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Recounting The Virtues of Guerrilla Blogging

I like going against conventional wisdom.

Some very good people with strong reputations and whom I respect deeply are giving some misguided advice. One such place is the Church of the Customer. Like most blogging professionals, they’re telling people to not be self-centered:

“Do not make your blog a branding exercise of self-centeredness. If you endlessly promote yourself and your services, no one will care.”

That’s one of five points listed on their five don’ts for small business bloggers. I take issue with this one. Such people are blogging like it’s 1999.

There are many different reasons to blog and their are different focuses for every company blog. Depending on the focus of your blog, you may very well want to be self-centered.

We all know about political and social blogs, or personal online journals. They’re written to encourage comment and debate. Up until now, business blogs have too. The future of blogging, however, will be quite different.

For one thing, not all blogs are aimed at customers. Some may be internal company blogs or simply instructional blogs. Let’s run through some of the different types of business blogs:

1) Customer service blog

2) Instructional, or how-to, blog

3) Dialogue between professionals within the same industry

4) Sales and marketing blog

5) One-way conversation about a certain industry

6) AdSense blog
These are just a few of the potential blogging focuses. Obviously, customer service blogs, instructional blogs and dialogues between professionals are blogs where you would want to encourage feedback and discussion. They should be interactive, sparking debate and encouraging criticisms. Other-centered and human-focused.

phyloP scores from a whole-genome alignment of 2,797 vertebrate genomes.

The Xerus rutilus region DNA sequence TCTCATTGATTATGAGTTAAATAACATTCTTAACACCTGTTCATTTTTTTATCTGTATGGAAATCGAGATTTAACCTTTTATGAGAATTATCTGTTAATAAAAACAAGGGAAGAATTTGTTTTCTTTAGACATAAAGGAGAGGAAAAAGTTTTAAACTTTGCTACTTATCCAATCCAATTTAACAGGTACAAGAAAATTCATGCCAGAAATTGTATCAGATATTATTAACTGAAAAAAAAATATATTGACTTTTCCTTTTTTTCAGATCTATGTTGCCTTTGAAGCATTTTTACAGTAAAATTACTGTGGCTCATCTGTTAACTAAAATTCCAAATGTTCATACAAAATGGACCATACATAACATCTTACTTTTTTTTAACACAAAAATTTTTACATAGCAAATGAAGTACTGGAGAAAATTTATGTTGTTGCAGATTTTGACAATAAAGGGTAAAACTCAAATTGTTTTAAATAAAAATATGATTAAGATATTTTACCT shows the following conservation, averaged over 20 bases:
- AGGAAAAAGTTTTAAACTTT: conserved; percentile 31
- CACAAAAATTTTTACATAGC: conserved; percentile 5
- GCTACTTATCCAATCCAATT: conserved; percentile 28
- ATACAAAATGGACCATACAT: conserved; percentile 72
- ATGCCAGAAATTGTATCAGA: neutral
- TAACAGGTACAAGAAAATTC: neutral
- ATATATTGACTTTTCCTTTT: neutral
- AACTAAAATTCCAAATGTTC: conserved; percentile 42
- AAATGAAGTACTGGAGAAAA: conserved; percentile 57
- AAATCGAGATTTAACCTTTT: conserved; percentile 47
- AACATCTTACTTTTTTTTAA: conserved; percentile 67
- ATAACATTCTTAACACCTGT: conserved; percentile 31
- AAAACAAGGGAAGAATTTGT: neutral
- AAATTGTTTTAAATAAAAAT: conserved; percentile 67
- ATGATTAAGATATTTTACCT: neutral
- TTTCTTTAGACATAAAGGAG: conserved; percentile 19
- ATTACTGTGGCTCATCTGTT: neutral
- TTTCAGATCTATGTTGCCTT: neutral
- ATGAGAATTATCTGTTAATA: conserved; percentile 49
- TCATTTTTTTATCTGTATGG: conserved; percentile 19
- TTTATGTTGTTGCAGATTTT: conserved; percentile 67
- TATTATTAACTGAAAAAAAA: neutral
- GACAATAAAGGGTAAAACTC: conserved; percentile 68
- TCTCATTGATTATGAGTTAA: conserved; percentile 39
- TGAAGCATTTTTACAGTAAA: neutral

But what about sales and marketing blogs or AdSense blogs? With an AdSense blog, the most important things should be keywords. You want search engines to recognize your keywords, rank your blog post accordingly, drive traffic to the blog and, you hope, get the click through on the ad.

With sales and marketing blogs, you could style it any way – the first way, with interaction encouraged, or you can approach it from the “hard sell” angle, making each blog post about a specific product or service in an attempt to get your web site pushed up in the search engines. It all boils down to search engine optimization. Your focus is on three things:

1) Link popularity

2) Search engine saturation

3) Fresh content
If your blog is on the web site you want to promote, search engine saturation and fresh content will be more important with link popularity more important at Yahoo! and MSN than Google. If you have an off site blog, link popularity will be your primary focus with search engine saturation a close second and fresh content not at all.

Suppose you have several web sites you want to promote from one single blog? You can do that through an aggressive link popularity strategy by linking profusely to your sites from your blog in an attempt to drive them up in the search engine rankings. Here’s how you do it:

1) Focus on one web site at a time

2) Link no more than three times to that web site in the body of your blog message

3) Include a signature at the bottom of each blog entry that is a link to the site you want to promote (you can promote more than one but not more than three)

4) If you do #2, don’t #3; if you do #3, don’t do #2

5) Keywords may or may not be important, but if they are, don’t use more than two instances of your keyword for every 50-100 words in your blog entry
Remember, every blog entry is counted as a single web page at the search engines. Use the same search engine optimization techniques for each blog entry that you would for a web page. I call it guerrilla blogging and it’s the future.

Allen Taylor is an award-winning journalist and freelance writer. He runs an Internet marketing for small businesses with his wife and manages several company blogs. He also edits The Content Letter ezine and manages the article writing process for Article Content Provider.

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